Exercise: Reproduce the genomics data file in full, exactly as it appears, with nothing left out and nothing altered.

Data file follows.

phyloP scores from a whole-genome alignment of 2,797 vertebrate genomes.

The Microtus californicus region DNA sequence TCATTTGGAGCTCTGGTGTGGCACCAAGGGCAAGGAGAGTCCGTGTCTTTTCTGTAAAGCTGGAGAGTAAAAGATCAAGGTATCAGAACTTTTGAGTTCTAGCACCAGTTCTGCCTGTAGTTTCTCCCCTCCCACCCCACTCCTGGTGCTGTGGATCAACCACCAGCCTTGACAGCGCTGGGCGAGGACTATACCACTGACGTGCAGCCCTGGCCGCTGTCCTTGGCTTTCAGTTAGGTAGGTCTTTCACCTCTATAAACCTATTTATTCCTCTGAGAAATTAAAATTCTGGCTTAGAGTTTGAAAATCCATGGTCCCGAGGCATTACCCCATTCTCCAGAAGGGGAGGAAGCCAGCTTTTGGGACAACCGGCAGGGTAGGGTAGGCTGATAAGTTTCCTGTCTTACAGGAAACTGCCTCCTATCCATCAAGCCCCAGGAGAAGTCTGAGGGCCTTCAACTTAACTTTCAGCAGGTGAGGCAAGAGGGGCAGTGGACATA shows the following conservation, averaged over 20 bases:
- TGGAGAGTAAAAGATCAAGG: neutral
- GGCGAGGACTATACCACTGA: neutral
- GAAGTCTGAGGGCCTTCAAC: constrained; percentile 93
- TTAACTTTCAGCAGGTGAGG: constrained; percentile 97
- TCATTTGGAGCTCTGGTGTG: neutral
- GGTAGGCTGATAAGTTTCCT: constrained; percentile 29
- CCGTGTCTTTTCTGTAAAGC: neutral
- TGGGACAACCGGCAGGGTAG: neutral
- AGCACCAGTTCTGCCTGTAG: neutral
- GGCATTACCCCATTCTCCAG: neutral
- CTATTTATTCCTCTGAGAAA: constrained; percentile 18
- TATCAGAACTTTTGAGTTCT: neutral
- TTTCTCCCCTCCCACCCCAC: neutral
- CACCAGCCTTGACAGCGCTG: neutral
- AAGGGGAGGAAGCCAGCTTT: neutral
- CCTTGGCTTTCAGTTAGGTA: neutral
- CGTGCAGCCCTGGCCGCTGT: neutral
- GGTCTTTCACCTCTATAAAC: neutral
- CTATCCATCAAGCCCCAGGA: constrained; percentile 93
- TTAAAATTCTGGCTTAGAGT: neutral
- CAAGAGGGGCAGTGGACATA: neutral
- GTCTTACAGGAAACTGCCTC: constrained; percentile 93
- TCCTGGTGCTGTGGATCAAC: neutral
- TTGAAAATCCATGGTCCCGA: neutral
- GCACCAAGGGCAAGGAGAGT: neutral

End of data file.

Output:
phyloP scores from a whole-genome alignment of 2,797 vertebrate genomes.

The Microtus californicus region DNA sequence TCATTTGGAGCTCTGGTGTGGCACCAAGGGCAAGGAGAGTCCGTGTCTTTTCTGTAAAGCTGGAGAGTAAAAGATCAAGGTATCAGAACTTTTGAGTTCTAGCACCAGTTCTGCCTGTAGTTTCTCCCCTCCCACCCCACTCCTGGTGCTGTGGATCAACCACCAGCCTTGACAGCGCTGGGCGAGGACTATACCACTGACGTGCAGCCCTGGCCGCTGTCCTTGGCTTTCAGTTAGGTAGGTCTTTCACCTCTATAAACCTATTTATTCCTCTGAGAAATTAAAATTCTGGCTTAGAGTTTGAAAATCCATGGTCCCGAGGCATTACCCCATTCTCCAGAAGGGGAGGAAGCCAGCTTTTGGGACAACCGGCAGGGTAGGGTAGGCTGATAAGTTTCCTGTCTTACAGGAAACTGCCTCCTATCCATCAAGCCCCAGGAGAAGTCTGAGGGCCTTCAACTTAACTTTCAGCAGGTGAGGCAAGAGGGGCAGTGGACATA shows the following conservation, averaged over 20 bases:
- TGGAGAGTAAAAGATCAAGG: neutral
- GGCGAGGACTATACCACTGA: neutral
- GAAGTCTGAGGGCCTTCAAC: constrained; percentile 93
- TTAACTTTCAGCAGGTGAGG: constrained; percentile 97
- TCATTTGGAGCTCTGGTGTG: neutral
- GGTAGGCTGATAAGTTTCCT: constrained; percentile 29
- CCGTGTCTTTTCTGTAAAGC: neutral
- TGGGACAACCGGCAGGGTAG: neutral
- AGCACCAGTTCTGCCTGTAG: neutral
- GGCATTACCCCATTCTCCAG: neutral
- CTATTTATTCCTCTGAGAAA: constrained; percentile 18
- TATCAGAACTTTTGAGTTCT: neutral
- TTTCTCCCCTCCCACCCCAC: neutral
- CACCAGCCTTGACAGCGCTG: neutral
- AAGGGGAGGAAGCCAGCTTT: neutral
- CCTTGGCTTTCAGTTAGGTA: neutral
- CGTGCAGCCCTGGCCGCTGT: neutral
- GGTCTTTCACCTCTATAAAC: neutral
- CTATCCATCAAGCCCCAGGA: constrained; percentile 93
- TTAAAATTCTGGCTTAGAGT: neutral
- CAAGAGGGGCAGTGGACATA: neutral
- GTCTTACAGGAAACTGCCTC: constrained; percentile 93
- TCCTGGTGCTGTGGATCAAC: neutral
- TTGAAAATCCATGGTCCCGA: neutral
- GCACCAAGGGCAAGGAGAGT: neutral